Largely by bribing diplomats, Weissmandl was able to smuggle letters or telegrams to people he hoped would help save the Jews of Europe, alerting them to the progressive Nazi destruction of European Jewry. It is known that he managed to send letters to Winston Churchill and Franklin D. Roosevelt, and he entrusted a diplomat to deliver a letter to the Vatican for Pope Pius XII.
He also begged the Allies to bomb the rails leading to Auschwitz, but to no avail. He believed that if the Hungarian Jews would resist, then only a small number of them would be deported, as the Germans in 1944 could not garner enough soldiers to leave the front and deal with the Jews simultaneously. Of around 900,000 Hungarian-speaking Jews, close to 600,000 were murdered.
Michael Ber was born in Debrecen, Hungary on 25 October 1903 (4 Cheshvan 5664 on the Hebrew calendar) to Yosef Weissmandl, a shochet. A few years later his family moved to Tyrnau (now Trnava, Slovakia). In 1931 he moved to Nitra to study under Rabbi Shmuel Dovid Ungar, whose daughter, Bracha Rachel, he married in 1937. He was thus an oberlander (from the central highlands of Europe), a non-Hasidic Jew.
Weissmandl was a scholar and an expert at deciphering ancient manuscripts. In order to carry out his research of these manuscripts, he traveled to the Bodleian Library in Oxford, England. It is related that he was treated with great respect by the Chief Librarian of the Bodleian after an episode when he correctly identified the author of a manuscript which had been misattributed by the library’s scholars.
While at Oxford University, Weissmandl volunteered on 1 September 1939 to return to Slovakia as an agent of World Agudath Israel. Later he was the first to demand that the Allies bomb Auschwitz. When the Nazis gathered sixty rabbis from Burgenland and sent them to Czechoslovakia, Czechoslovakia refused them entry and Austria would not take them back. Rabbi Weissmandl flew to England, where he was received by the Archbishop of Canterbury and the Foreign Office. Explaining the tragic situation, he succeeded in obtaining entry visas to England for the sixty rabbis.
When the Nazis, aided by members of the puppet Slovak government, began its moves against the Slovak Jews in 1942, members of the Slovak Judenrat formed an underground organization called the Working Group. It was led by Gisi Fleischmann and Rabbi Weissmandl. The group's main activity was to help Jews as much as possible, in part through payment of large bribes to German and Slovak officials. At Rabbi Weissmandl's initiative already in 1942 the Working Group initiated high-level ransom negotiations with the Germans (ref. Fuchs and Kranzler books). The transportation of Slovak Jews was in fact halted for a long time after they arranged a $50,000 (in 1952 dollars) ransom deal with the Nazi SS official Dieter Wisliceny.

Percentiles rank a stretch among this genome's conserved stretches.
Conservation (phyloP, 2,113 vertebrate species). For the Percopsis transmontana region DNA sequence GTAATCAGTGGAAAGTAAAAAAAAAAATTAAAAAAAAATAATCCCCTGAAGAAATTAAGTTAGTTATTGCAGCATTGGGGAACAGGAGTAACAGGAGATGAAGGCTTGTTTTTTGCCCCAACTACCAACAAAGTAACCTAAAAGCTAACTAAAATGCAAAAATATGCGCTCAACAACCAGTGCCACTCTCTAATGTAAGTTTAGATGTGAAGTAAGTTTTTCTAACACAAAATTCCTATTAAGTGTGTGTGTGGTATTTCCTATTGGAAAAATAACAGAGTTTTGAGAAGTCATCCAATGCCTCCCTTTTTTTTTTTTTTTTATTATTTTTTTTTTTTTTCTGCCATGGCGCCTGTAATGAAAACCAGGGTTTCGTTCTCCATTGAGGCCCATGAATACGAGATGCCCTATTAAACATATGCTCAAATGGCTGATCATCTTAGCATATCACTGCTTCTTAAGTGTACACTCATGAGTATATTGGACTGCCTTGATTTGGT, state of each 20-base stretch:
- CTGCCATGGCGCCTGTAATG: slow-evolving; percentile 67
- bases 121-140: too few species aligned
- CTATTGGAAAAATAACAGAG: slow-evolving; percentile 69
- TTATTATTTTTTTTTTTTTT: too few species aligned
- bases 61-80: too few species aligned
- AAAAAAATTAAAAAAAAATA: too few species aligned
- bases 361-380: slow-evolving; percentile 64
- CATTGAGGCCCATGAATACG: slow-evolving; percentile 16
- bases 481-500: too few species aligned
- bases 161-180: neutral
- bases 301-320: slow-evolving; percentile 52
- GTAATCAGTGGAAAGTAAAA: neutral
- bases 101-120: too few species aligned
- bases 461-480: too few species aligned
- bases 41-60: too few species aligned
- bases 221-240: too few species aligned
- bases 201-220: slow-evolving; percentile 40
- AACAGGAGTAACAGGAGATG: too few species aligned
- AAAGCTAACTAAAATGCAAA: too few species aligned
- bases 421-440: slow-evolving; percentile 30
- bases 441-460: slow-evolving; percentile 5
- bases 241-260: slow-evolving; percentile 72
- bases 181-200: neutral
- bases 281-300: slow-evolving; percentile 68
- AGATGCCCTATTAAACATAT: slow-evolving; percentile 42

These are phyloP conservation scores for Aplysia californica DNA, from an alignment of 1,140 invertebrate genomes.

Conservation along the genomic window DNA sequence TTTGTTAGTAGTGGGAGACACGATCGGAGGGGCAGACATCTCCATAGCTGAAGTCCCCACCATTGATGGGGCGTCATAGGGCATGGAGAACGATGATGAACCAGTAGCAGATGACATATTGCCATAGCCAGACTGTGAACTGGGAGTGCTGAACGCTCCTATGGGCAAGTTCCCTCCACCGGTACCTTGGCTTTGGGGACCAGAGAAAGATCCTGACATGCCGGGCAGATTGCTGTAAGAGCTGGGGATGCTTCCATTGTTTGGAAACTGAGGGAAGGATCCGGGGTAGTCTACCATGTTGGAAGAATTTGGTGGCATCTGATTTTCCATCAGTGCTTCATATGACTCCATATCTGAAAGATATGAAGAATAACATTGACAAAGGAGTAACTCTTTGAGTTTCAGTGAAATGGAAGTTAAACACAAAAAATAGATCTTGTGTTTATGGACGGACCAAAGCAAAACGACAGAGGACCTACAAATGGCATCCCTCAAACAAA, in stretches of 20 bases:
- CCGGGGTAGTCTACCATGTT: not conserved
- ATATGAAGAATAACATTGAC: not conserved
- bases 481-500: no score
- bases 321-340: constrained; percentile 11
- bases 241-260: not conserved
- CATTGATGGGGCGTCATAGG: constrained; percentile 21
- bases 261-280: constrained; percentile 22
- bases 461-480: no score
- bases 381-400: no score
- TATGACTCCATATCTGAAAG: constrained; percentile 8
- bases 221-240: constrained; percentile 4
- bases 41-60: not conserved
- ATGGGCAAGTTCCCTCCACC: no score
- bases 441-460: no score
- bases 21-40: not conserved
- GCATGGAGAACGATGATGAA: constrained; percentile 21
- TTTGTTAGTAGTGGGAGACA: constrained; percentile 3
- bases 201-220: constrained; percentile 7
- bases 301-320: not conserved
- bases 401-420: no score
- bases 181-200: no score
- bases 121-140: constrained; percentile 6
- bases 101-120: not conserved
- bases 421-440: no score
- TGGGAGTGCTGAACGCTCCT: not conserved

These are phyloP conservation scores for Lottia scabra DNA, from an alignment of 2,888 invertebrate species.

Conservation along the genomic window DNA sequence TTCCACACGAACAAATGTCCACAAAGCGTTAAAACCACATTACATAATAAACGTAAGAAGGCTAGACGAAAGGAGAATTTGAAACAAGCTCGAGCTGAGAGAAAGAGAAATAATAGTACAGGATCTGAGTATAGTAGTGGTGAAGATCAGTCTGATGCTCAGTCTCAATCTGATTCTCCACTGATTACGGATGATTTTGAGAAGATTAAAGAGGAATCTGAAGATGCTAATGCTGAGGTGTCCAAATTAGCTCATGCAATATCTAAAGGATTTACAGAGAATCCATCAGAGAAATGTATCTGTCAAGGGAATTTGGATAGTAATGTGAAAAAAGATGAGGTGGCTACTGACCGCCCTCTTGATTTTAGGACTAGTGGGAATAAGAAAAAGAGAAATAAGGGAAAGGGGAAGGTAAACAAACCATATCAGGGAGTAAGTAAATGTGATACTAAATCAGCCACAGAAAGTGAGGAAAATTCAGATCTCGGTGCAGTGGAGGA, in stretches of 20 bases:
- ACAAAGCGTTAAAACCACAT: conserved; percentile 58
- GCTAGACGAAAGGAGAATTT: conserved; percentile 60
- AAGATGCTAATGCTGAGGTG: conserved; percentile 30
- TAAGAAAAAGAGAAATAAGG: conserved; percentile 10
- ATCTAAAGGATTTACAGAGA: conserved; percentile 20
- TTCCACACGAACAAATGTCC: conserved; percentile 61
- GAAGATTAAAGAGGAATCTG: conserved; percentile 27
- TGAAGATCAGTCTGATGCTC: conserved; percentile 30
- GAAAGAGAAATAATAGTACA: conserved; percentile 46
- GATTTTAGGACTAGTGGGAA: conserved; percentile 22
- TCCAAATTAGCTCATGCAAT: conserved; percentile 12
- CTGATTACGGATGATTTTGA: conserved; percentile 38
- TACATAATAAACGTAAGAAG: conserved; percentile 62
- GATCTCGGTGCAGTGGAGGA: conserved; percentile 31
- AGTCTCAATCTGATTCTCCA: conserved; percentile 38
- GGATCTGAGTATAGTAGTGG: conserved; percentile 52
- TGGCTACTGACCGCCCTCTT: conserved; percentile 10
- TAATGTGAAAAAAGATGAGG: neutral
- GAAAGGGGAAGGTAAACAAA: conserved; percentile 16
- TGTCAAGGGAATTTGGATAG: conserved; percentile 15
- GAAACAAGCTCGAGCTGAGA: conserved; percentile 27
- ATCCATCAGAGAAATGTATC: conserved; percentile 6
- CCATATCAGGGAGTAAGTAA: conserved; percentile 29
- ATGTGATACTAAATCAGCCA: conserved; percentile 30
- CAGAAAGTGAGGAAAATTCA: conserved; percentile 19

Some historians, for example Dr. Abraham Fuchs and Prof. David Kranzler, accept Weissmandl's opinion that the ransom and bribes were successful. Israeli historian Prof. Yehuda Bauer wrote in 1981 book that he thought the bribes influenced Germany's position regarding deportation, but in a 1996 book he expressed skepticism about whether the bribes were a key factor in stopping the deportations. However, later in a 2002 book Bauer writes that it was not the bribing of Wisliceny that stopped the deportations, but the bribing of the Slovak officials by the Working Group that stopped it.
At Rabbi Weissmandl's initiative, the Working Group was also responsible for the ambitious but ill-fated Europa Plan which would have seen large numbers of European Jews rescued from their Nazi captors. An agreement was negotiated with the Nazis in late 1942 and one to two million dollars ransom was required to stop most transports. The Germans asked for a 10% down payment. Unfortunately the down payment was never made. Nothing came of it. Sally Mayer, the JOINT representative in Switzerland, was unwilling to provide the down-payment since currency transfer to Nazis was illegal. Another opinion is that Heinrich Himmler intervened in August 1943. Also the Jewish Agency, contrary to Nazi stereotypes of Jewish wealth, had an available budget of $160K US/month (40K Pounds) for rescue efforts and simply did not have the money. Friling gives the amount demanded for temporarily halting the transport as $3 million USD.
The Working Group also played a central role in distribution of the "Auschwitz Report" in spring 1944, which ultimately led to its publication in Switzerland by George Mantello. That triggered a major Swiss grass roots protest in the Swiss press, churches and streets. It was a major factor in President Roosevelt, Winston Churchill and others threatening Hungary's Fascist regent Horthy with post-war retribution if he did not immediately stop the transports. At the time 12,000 Jews a day were transported to Auschwitz. Among others rescued as a result of the Working Group's activities were Rebbe Aharon Rokeach of Belz, and Rabbi Yoel Teitelbaum of Satmar.